Public outrage was mounting over dozens of deaths and illnesses linked to superbug C. difficile, and politicians and health officials were under fire for failing to act sooner to contain deadly outbreaks.
That was back in 2008, when hospitals across Ontario were either struggling to contain the spread of the superbug or manage the fallout from recent disease outbreaks. But it could just as easily be today, as at least seven hospitals across the province continue to battle C. difficile outbreaks.
Although many improvements have been made in Ontario and across the country as officials learn from experience, infectious disease experts warn that much more needs to be done to stop future outbreaks of virulent superbugs.
"This could happen to anybody at any time," said Gerald Evans, medical director of infection prevention and control and infectious diseases consultant at Kingston General Hospital.
One of the biggest mistakes politicians and health officials are making, experts say, is to focus too much effort on one particular prevention strategy while neglecting others.
The campaigns to encourage handwashing in health-care facilities have received the lion's share of attention in the ongoing battle to fight hospital-acquired infections. But handwashing won't stop future outbreaks if health officials fail to implement a host of other equally important prevention strategies, experts say.
"There's no doubt handwashing is unbelievably important, but it's a one-trick pony," said Dr. Evans. "There are other factors."
Other important prevention strategies include limiting the use of antibiotics, eliminating shared hospital rooms and implementing rigorous, evidence-based cleaning policies in order to get rid of stubborn bacteria.
Clostridium difficile is the name of one type of highly contagious, antibiotic-resistant bacteria that pose a serious threat in health-care organizations. Estimates suggest that superbugs such as C. difficile and methicillin-resistant Staphylococcus aureus (MRSA) kill up to 12,000 Canadians a year, while more than 200,000 fall ill from infections.
C. difficile, which is found in feces and causes diarrhea, and can lead to serious illness or death, spreads easily in a hospital setting. For instance, if an infected person touches a surface while their hands are contaminated with feces, the bacteria can produce spores that are able to survive for weeks, even after being cleaned. The spores can then be transmitted to another person.
The elderly, and people with underlying conditions that require antibiotics, are vulnerable to contracting these infections. Virtually all patients who contract superbug infections are on antibiotics.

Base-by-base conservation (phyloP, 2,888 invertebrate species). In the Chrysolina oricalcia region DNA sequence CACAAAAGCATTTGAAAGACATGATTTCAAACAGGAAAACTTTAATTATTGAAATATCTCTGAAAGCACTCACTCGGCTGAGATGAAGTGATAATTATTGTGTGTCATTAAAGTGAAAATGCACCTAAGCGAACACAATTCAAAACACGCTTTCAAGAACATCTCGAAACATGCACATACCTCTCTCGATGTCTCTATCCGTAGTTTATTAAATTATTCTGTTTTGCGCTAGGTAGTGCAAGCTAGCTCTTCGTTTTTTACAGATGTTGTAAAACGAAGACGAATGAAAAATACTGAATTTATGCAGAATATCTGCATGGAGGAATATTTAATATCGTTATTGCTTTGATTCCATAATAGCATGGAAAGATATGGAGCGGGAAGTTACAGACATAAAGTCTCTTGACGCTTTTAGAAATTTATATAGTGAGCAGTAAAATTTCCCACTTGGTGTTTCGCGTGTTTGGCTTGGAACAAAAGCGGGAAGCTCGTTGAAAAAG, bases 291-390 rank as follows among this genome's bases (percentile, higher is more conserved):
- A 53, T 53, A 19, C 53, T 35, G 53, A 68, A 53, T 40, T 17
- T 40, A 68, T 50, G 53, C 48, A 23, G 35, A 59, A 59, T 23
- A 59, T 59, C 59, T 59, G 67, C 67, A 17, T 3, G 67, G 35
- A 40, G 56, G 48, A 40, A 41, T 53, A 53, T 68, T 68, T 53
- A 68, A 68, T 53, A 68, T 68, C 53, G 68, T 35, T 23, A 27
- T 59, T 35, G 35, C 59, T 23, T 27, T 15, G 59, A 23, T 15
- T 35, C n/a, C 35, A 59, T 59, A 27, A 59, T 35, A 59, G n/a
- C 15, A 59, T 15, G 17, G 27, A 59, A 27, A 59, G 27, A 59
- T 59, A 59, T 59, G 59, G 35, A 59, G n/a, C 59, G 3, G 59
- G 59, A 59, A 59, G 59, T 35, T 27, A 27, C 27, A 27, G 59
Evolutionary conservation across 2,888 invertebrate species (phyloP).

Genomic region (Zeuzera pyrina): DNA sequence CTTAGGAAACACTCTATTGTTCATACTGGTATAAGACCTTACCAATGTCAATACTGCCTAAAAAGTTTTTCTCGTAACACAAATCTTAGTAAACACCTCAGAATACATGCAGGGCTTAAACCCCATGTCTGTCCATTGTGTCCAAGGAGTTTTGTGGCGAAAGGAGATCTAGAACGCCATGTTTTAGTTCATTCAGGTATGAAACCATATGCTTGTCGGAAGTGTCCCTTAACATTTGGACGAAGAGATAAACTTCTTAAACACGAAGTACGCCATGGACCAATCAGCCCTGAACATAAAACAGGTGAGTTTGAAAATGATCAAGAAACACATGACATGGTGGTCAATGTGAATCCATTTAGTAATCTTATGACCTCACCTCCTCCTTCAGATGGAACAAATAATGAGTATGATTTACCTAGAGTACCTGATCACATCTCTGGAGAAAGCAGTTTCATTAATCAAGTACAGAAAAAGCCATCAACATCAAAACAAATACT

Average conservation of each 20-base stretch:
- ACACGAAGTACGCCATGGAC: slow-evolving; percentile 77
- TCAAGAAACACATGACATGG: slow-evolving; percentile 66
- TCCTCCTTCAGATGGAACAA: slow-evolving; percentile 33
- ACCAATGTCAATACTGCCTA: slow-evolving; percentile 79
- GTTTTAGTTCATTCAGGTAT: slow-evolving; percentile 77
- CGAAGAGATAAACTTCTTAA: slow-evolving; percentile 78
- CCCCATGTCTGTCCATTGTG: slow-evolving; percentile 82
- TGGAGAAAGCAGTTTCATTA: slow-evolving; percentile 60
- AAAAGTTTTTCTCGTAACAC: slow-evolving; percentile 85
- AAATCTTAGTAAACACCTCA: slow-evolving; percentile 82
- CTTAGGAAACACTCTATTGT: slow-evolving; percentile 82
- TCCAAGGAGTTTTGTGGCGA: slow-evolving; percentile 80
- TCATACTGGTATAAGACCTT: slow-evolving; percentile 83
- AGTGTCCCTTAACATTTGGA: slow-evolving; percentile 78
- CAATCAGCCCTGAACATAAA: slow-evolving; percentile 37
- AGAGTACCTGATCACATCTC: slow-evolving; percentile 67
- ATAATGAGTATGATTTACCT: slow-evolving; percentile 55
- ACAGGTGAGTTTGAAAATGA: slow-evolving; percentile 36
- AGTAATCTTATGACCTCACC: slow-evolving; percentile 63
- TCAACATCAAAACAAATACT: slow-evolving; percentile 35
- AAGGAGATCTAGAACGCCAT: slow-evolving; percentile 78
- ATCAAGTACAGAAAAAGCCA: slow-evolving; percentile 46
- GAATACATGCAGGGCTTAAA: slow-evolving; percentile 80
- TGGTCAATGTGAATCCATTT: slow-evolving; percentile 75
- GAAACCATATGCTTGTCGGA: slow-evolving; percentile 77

Infectious disease experts say reining in the use of antibiotics is one of the most important steps. Antibiotics change normal levels of "good" bacteria in the colon and intestines, which allows C. difficile to thrive and produce potentially deadly toxins, according to the Public Health Agency of Canada.
Although some patients require antibiotics to battle infections, Michael Gardam, medical director of infection prevention and control for the University Health Network in Toronto, said they continue to be prescribed to patients who probably won't benefit from them.
"We have absolutely rampant misuse of antibiotics in health care," he said. "We typically estimate that probably 50 per cent of patients we see on antibiotics don't need them."
Reducing antibiotic use is not simple, however, as it can be difficult to determine which patients actually need them. Doctors may fear withholding antibiotics could put some patients at risk, said Christine Lee, an infectious disease specialist at McMaster University.
"Physicians will have to be educated," said Dr. Lee, who is also medical director of infection prevention and control at St. Joseph's Healthcare Hamilton. "It's more challenging than it sounds."
Cramming multiple patients into a single room also contributes to superbug outbreaks. A Queen's University-led study published last year found that each hospital roommate a patient is exposed to boosts the chances of acquiring a superbug infection by 10 per cent.
Despite mounting evidence and a push toward single-patient rooms in hospitals across Britain and the United States, many new hospitals being built in Canada continue to have shared patient rooms.
Cleaning is also a significant issue. As superbugs such as C. difficile are resistant to cleaning, health-care organizations must ensure they are using sound, evidence-based guidelines in order to properly remove spores and decontaminate surfaces, Dr. Gardam said.
Although experts know these prevention strategies can go a long way toward reducing the number of superbug outbreaks, the cost, time and effort involved explains why they have yet to be fully implemented in many organizations, Dr. Gardam said.
"No one wants to bite the bullet."